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Old 10. Apr 2015, 01:03 PM   #33 (permalink)
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Originally Posted by MidnightCowboy View Post
Could this be the result of a memory "leak"? I remembered this issue from last year, maybe there are others?
It might well be because they are very common. Most are usually of limited impact and nobody notices a problem. Some exhaust Windows memory resources. But even if it is a memory leak that doesn't help to resolve it because the developer needs to change the program. That's why I would focus on the problem of which program is using more memory rather than trying to identify if a memory "leak" is the cause.

A memory leak simply means that a program is not releasing memory that it no longer needs. They are hard to identify because to us users it will usually look no different than a program that actually needs the memory it is using. We have a current example in the memory usage of the program Glasswire. This week we have been discussing that issue in another forum thread. Glasswire has an increasing demand for memory over time because it stores its monitoring data in memory. It might have a memory leak as well but how would we know unless we have some baseline to compare it with. Unless we know what memory usage should be then it is difficult to distinguish an increase in memory used due to a leak versus data collecting in memory.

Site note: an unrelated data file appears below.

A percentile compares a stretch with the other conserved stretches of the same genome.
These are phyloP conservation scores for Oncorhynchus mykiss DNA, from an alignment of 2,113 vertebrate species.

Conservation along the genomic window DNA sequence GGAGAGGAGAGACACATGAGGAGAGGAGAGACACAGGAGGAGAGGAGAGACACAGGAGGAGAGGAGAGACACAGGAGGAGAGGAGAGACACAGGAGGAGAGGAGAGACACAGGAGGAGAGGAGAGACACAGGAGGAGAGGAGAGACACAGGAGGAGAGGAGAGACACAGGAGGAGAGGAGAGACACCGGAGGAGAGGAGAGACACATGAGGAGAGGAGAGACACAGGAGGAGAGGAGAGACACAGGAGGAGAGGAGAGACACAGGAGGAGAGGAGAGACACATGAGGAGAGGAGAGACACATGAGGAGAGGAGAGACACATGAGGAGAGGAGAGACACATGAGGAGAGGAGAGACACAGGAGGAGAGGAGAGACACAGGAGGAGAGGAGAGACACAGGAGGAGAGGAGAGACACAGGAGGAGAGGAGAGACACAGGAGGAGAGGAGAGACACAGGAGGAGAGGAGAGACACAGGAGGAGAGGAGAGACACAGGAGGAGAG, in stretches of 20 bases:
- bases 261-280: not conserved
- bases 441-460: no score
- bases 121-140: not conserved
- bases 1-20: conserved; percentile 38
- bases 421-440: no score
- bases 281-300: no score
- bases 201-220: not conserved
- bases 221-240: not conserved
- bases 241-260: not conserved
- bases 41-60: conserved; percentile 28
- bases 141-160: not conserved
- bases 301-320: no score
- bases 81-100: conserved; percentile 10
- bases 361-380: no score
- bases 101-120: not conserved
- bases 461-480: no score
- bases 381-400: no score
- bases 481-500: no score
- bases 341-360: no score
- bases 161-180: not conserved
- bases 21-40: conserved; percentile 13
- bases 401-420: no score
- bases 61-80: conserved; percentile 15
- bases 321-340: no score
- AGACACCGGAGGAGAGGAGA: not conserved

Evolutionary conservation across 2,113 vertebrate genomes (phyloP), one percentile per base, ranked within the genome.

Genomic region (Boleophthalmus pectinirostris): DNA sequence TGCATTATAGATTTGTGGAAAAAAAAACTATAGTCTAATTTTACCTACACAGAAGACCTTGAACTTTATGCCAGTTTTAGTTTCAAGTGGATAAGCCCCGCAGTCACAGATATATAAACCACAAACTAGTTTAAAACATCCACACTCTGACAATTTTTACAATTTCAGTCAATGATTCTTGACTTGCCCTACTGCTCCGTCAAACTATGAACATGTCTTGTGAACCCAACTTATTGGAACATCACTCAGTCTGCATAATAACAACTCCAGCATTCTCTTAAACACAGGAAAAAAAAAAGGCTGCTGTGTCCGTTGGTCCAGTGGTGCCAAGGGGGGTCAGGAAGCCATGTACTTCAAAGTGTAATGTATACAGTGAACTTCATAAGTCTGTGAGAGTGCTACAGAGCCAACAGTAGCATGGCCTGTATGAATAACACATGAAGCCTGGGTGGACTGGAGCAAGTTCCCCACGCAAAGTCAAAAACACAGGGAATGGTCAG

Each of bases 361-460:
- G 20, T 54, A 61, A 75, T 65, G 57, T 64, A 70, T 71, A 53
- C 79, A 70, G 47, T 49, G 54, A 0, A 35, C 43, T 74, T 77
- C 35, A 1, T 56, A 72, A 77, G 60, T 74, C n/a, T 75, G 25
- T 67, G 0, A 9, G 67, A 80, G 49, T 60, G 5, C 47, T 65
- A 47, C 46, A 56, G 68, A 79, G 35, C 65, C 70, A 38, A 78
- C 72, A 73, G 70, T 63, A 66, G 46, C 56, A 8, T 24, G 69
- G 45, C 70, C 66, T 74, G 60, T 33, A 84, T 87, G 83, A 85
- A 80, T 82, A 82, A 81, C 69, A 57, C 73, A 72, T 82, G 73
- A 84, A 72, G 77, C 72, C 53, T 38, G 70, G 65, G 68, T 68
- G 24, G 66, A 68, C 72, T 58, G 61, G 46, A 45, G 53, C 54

The Wikipedia article on memory leaks explains the issues very well: consequences and effects, and other reasons why memory is being consumed.

The first half of this Microsoft article Preventing Memory Leaks in Windows Applications mentions how to use Task Manager to baseline the memory profile for a program. The average user only needs to monitor the commit size because the other measures like handles and threads are generally going to be harder to interpret/understand and more useful to programmers.
Better to light a candle ... than to curse the darkness.
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